Car booster seats keep children as old as 12 safer than seat belts alone, according
to a new study.
Roughly 242 children ages 8-12 years died in vehicle crashes in 2015, making crashes
the leading cause of injury deaths for that age group.
To ensure seat belts are positioned properly, the Academy and National Highway Traffic
Safety Administration suggest using boosters for children up to age 12 depending on
the child’s height and weight, but no state requires them to be used after age 8,
according to the study. In 2013, roughly 10% of 8- to 12-year-olds used boosters,
up from 5% in 2009.
Researchers analyzed crash data from the Washington State Department of Transportation
from 2002-’15. Of the 79,859 children ages 8-12 involved in vehicle crashes, 7.4%
were sitting in a booster seat and the rest were using a seat belt only.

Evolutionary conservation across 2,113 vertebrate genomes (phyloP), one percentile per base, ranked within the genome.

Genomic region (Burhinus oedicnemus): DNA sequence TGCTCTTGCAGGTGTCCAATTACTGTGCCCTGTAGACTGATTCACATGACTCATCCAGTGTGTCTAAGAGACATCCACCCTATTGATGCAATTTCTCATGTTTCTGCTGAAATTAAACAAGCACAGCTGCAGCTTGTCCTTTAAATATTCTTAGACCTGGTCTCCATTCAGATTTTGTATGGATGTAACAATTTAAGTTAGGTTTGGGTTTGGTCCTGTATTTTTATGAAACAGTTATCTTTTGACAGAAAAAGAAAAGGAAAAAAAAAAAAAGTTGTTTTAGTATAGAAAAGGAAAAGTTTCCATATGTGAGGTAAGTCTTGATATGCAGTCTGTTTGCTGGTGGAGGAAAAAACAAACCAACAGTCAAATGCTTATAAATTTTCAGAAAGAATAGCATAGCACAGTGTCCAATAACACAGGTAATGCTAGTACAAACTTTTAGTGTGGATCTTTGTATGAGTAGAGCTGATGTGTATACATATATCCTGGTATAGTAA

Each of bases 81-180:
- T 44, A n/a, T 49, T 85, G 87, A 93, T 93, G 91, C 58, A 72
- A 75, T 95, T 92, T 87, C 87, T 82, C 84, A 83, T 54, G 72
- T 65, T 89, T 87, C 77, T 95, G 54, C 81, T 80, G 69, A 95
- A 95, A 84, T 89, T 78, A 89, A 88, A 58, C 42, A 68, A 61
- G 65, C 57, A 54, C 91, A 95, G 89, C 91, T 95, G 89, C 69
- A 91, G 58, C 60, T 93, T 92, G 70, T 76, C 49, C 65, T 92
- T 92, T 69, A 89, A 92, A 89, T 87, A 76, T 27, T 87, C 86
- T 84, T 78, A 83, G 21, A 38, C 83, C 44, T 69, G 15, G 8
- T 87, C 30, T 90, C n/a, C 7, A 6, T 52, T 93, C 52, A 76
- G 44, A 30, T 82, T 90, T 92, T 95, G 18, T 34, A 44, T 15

Among children using a booster seat, 11% were injured compared to 15% of those using
a seat belt. Roughly 0.3% of each group sustained an incapacitating or fatal injury.
Booster seat use was associated with a 29% reduction in injuries in the unadjusted
models and a 19% reduction in injuries in the adjusted models that took into account
the vehicle type and seating position. Neither model showed the booster seat provided
more protection from incapacitating/fatal injuries than the seat belt alone.
“The present results suggest that the adoption of laws encouraging the use of booster
seats among children aged 8-12 years could lead to fewer injuries,” authors wrote.